President Uhuru Kenyatta on Wednesday launched the National Counter-Violent Extremism Strategy and named National Counter-Terrorism Centre Director Martin Kimani as its special envoy.
The President said the fight against terrorism in the country will use several approaches, among them the disengagement and rehabilitation of returning foreign terrorist fighters.
He said disengagement from Al-Shabaab accelerated sharply following the 2014 government amnesty pioneered by Interior Cabinet Secretary Joseph Nkaissery.
“The National Counter-Terrorism Centre will be the focal point for the coordination of processes managing returnees in the country,” President Kenyatta said.
STATE OF TERROR
He added that the results of its coordinating efforts would be reported regularly to the national leadership.
President Kenyatta said terrorists had committed unspeakable atrocities, murdering tens of thousands of innocent people on every continent.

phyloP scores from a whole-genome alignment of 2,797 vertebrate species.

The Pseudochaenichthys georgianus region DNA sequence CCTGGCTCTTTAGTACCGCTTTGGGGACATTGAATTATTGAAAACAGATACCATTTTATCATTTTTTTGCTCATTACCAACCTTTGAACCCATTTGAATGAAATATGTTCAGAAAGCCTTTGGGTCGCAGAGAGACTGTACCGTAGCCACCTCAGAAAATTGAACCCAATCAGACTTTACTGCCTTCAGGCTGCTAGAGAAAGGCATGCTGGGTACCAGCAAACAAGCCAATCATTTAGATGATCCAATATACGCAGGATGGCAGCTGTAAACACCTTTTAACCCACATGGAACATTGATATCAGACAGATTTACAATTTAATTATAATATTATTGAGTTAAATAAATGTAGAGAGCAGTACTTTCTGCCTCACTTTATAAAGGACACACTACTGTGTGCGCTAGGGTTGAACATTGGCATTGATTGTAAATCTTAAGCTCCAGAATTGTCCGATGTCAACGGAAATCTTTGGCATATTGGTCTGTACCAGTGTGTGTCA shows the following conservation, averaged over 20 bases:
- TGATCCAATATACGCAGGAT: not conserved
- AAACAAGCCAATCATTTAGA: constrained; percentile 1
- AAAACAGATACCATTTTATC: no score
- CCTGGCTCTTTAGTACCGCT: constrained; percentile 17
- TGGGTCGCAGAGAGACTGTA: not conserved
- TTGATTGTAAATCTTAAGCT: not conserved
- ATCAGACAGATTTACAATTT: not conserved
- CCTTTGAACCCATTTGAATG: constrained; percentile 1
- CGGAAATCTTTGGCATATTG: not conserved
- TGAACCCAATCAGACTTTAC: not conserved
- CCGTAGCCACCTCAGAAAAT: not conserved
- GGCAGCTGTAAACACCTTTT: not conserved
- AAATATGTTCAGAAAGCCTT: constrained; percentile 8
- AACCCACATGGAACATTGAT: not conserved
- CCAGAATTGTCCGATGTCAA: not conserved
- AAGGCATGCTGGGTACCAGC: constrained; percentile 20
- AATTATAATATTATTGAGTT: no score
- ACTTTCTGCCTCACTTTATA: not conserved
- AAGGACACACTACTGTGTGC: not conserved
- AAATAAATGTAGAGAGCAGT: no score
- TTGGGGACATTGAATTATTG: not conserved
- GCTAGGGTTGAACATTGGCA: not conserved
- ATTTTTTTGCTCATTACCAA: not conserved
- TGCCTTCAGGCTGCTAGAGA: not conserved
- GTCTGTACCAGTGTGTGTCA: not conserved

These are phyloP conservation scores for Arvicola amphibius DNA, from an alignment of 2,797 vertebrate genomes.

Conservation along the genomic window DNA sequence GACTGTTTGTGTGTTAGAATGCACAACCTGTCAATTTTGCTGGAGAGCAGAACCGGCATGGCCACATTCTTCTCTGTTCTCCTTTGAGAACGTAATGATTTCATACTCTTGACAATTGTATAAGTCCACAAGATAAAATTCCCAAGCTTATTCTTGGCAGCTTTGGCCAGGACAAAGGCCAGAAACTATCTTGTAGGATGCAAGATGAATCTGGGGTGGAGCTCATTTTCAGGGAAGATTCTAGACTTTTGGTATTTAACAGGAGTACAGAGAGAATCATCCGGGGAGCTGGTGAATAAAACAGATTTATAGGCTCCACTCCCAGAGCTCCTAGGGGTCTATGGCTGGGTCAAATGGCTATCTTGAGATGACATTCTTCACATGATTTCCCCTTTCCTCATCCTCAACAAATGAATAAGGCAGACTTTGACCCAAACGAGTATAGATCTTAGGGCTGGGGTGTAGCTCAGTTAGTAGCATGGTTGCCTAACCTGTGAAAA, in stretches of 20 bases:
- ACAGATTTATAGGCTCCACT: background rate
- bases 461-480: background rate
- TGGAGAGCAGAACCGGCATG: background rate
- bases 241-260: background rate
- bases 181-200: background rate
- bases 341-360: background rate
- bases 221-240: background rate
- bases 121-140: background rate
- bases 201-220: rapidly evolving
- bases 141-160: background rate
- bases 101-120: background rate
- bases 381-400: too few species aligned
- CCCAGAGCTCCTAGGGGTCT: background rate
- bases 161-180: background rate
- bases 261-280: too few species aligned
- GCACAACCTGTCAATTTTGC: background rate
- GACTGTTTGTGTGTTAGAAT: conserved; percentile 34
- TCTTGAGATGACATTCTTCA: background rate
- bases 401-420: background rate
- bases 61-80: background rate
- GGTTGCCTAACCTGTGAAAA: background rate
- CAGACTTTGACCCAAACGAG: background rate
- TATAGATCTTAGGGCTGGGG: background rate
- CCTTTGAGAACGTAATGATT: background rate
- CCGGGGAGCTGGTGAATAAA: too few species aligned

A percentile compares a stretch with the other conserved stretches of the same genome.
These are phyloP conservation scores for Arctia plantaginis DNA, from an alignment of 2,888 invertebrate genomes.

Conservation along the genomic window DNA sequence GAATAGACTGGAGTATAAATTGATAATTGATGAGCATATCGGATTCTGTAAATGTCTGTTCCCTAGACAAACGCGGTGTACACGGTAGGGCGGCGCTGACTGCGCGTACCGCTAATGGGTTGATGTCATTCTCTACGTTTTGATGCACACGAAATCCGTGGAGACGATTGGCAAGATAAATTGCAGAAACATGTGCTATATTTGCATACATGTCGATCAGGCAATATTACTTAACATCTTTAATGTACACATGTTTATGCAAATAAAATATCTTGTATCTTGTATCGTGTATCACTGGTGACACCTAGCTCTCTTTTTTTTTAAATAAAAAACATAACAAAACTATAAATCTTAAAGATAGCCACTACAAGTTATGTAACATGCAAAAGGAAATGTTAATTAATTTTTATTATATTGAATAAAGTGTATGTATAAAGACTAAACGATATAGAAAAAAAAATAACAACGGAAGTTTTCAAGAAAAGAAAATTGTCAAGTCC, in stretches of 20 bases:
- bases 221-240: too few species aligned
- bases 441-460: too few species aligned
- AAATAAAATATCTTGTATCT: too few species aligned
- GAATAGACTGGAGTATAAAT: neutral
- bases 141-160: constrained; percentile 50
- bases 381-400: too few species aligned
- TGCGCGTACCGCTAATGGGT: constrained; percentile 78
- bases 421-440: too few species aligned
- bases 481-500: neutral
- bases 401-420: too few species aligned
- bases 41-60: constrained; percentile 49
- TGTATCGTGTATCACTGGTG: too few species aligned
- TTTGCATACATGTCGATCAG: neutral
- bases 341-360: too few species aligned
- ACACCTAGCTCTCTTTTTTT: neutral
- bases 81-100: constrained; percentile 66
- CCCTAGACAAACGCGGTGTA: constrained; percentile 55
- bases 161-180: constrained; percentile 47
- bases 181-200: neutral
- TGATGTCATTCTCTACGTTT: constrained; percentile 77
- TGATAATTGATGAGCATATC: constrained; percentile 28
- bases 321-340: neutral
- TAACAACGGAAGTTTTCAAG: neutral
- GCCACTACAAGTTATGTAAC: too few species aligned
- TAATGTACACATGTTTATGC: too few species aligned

“They impose a state of terror on populations within their control, and even reinstituting the evil practice of enslavement in the 21st century,” he said.
Kenya is one of the countries that has been hit hard by the terror group Al-Shabaab, with many people killed and property worth millions of shillings destroyed over the past few years.
President Kenyatta said the strategy he rolled out was an articulation of Kenya’s prevention efforts against terrorism and violent extremism.
The strategy was developed through a consultative process involving government agencies and county governments, religious leaders, civil society, the private sector, researchers, and regional and international partners.